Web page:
Adobe_Town_SkullCreekRim_MerrillView of Adobe Town from Skull Creek Rim, photo by Chris Merrill

By Bruce Pendery

I’m writing today about the latest in what has been a flurry of Bureau of Land Management land-use plan revisions and amendments—this one, the proposed changes to the Rawlins-area resource management plan.

I’ll start with the bad news: this amendment, as written, needs a lot of work. It has major, and multiple, flaws. The good news is our collective input can help make it better.

The BLM is currently taking comments—which are due October 28—on its proposed modifications to this land-use plan.

And a quick email from you can help ensure that some important changes are made before the amendment is final.

If you only have time to write one paragraph, please do just that!

See the bullets below for some suggestions on what you might write to the agency.

You can click here to send an email right now.

Why this amendment matters


As you can see on the map above, this land-use plan covers a huge expanse of real estate, spanning more than 5,400 square miles, and it includes much of southern Wyoming.

The proposed amendment to this land-use plan deals with two issues: (1) designations of what the agency calls, “visual resource management classes” throughout the Rawlins planning area, and (2) designations of what it calls “areas of critical environmental concern.”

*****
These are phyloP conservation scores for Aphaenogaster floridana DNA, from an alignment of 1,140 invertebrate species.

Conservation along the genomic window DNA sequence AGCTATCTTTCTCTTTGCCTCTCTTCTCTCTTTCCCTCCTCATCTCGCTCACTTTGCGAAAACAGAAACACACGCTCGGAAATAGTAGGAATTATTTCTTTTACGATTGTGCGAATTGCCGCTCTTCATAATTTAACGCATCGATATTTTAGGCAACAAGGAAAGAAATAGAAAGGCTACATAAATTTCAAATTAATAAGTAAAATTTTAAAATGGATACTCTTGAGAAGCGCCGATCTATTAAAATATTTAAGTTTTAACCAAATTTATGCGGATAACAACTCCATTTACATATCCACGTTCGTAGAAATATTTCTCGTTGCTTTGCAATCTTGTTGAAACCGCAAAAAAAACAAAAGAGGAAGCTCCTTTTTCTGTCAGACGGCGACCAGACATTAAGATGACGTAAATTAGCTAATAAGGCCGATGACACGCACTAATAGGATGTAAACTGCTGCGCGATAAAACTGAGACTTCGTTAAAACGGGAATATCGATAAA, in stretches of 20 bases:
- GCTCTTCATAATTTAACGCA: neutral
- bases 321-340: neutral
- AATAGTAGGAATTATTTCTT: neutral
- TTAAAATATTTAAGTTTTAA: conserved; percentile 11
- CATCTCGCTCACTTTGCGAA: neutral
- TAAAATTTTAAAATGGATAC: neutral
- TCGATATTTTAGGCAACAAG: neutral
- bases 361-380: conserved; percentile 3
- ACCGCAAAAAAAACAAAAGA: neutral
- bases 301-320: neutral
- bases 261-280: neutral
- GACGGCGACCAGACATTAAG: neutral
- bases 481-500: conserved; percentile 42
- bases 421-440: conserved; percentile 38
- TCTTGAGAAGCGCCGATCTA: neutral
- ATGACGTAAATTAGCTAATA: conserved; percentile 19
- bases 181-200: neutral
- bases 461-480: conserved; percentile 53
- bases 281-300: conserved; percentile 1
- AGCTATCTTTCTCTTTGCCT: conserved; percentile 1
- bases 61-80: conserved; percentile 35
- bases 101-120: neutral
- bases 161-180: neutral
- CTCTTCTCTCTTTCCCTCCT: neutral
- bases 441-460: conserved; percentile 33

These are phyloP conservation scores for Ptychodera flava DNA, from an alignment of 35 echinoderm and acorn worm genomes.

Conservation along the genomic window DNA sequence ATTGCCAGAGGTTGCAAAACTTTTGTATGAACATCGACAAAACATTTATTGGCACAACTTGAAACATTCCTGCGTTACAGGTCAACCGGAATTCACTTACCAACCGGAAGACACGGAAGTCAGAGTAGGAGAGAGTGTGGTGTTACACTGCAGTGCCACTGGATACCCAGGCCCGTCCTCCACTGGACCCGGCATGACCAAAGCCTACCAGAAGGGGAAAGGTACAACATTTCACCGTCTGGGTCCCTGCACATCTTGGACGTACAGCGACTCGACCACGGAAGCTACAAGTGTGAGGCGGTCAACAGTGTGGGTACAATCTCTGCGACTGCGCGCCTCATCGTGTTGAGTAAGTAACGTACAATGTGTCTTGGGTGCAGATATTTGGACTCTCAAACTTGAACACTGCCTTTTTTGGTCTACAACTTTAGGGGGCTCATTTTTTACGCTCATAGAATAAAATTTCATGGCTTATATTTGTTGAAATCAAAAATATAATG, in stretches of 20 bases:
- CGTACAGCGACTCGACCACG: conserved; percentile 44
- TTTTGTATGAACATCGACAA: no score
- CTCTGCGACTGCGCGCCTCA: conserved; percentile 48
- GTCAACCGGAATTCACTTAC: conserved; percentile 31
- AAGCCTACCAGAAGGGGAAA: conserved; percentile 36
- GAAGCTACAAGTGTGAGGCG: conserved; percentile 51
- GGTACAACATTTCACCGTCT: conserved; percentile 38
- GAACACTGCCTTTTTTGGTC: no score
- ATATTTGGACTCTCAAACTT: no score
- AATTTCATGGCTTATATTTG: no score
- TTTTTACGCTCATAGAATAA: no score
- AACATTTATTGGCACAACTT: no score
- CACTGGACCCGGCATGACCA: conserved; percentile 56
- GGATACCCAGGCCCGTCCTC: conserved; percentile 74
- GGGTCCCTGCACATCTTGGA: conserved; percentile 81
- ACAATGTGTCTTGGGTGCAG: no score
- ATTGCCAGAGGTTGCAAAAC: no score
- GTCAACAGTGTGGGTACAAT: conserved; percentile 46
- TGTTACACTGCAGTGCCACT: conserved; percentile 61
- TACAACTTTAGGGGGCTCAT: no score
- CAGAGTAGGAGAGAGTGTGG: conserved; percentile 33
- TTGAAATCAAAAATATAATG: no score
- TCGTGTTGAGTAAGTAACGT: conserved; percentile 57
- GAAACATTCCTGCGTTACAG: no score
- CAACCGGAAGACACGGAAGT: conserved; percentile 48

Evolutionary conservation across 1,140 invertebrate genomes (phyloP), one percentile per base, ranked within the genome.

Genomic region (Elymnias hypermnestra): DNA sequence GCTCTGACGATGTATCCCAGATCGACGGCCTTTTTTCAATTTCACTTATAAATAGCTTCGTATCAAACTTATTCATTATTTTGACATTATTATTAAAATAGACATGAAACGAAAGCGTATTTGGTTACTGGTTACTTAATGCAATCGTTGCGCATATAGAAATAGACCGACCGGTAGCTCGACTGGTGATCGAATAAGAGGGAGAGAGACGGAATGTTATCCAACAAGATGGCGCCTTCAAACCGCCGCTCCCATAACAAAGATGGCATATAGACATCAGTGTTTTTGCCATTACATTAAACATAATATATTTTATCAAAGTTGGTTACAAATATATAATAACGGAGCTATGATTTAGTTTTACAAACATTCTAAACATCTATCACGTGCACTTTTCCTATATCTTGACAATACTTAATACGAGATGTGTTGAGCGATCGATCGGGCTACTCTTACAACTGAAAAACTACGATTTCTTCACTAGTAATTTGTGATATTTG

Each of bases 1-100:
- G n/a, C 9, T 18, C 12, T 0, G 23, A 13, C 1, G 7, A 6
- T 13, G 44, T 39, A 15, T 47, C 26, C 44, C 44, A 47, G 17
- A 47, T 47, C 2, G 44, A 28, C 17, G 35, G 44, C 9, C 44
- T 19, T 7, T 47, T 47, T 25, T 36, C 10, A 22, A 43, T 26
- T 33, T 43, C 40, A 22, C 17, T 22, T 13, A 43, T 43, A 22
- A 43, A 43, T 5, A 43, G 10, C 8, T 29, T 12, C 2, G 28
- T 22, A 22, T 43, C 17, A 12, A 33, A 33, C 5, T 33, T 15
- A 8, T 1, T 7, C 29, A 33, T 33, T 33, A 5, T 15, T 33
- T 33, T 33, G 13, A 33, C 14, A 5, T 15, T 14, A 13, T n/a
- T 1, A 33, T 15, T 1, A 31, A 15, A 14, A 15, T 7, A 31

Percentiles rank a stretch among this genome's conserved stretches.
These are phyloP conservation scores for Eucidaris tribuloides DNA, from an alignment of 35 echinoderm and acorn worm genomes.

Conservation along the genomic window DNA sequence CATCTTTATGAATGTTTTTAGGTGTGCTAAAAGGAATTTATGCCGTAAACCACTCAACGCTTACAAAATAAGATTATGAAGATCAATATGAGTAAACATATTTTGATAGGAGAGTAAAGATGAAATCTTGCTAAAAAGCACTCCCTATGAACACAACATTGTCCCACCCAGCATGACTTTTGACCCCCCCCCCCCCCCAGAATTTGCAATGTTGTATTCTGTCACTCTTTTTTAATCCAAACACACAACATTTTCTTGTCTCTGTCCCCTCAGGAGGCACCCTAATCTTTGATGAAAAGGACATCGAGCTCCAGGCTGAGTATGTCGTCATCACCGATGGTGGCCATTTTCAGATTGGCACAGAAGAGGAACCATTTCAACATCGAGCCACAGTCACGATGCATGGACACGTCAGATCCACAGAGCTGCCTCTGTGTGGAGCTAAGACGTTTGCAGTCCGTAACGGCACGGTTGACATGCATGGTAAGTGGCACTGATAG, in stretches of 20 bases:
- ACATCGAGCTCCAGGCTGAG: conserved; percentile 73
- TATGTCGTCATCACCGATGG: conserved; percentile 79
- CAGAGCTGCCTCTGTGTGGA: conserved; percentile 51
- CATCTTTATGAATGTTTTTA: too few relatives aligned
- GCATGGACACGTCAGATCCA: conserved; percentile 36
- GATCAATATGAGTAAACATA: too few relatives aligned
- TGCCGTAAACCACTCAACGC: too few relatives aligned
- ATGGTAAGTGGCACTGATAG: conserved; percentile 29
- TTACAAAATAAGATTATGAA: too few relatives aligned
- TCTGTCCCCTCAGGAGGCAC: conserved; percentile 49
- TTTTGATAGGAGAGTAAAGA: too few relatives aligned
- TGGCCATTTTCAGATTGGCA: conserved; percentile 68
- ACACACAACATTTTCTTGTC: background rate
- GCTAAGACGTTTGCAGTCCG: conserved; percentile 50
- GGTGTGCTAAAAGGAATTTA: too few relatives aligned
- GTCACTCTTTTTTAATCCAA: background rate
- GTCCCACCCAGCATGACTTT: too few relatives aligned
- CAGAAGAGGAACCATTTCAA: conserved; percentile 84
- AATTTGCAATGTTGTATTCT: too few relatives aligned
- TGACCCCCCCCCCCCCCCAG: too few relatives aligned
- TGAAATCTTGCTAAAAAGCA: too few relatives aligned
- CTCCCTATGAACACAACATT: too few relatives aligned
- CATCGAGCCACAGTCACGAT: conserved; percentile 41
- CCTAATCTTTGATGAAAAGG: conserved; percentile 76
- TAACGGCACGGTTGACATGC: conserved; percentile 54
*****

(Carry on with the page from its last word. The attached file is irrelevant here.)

The visual resource designations have the potential to greatly advance—or set back—the environmental protections on these public lands. So your comments are critical.

From our perspective, the BLM’s proposed amendment is woefully inadequate.

It would give 57 percent of the landscapes under consideration the lowest level visual resource protection (what the agency calls “visual resource management Class IV”).

Within these so-called “VRM Class IV” areas, projects can be allowed to cause “major modifications” to the existing character of the landscape. And industrial and other activities would be allowed to “dominate” the views that you see.

RD_Adobe_Town_Rim_View_12_Chris_MerrillView from Adobe Town Rim, photo by Chris Merrill

While this proposed amendment would provide slightly improved protections in the iconic Adobe Town area—the area would mostly be designated “VRM Class III,” with some heightened protections in the vicinity of the wilderness study area.

Most of the Federal lands in the Laramie area would be given the lowest-level (“VRM Class IV”) designation, as would most of the lands in the beautiful, wide-open Shirley Basin.

Shirley_basin_smallShirley Basin, Wyoming, photo by Ken Driese

The proposed plan would provide for good visual resource protections in the Ferris/Shirley/Seminoe/Pedro Mountains areas, as well as in the northern Laramie Mountains, and in areas adjacent to the Medicine Bow National Forest west of Laramie.

The BLM will accept comments until October 28:

By email:


By mail:

Bureau of Land Management Rawlins Field Office

Rawlins RMP Amendment and EA

1300 North Third Street

Rawlins, WY 82301

By fax: 307-328-4224

We would suggest that you consider making one or all of the following requests to help the agency improve this plan: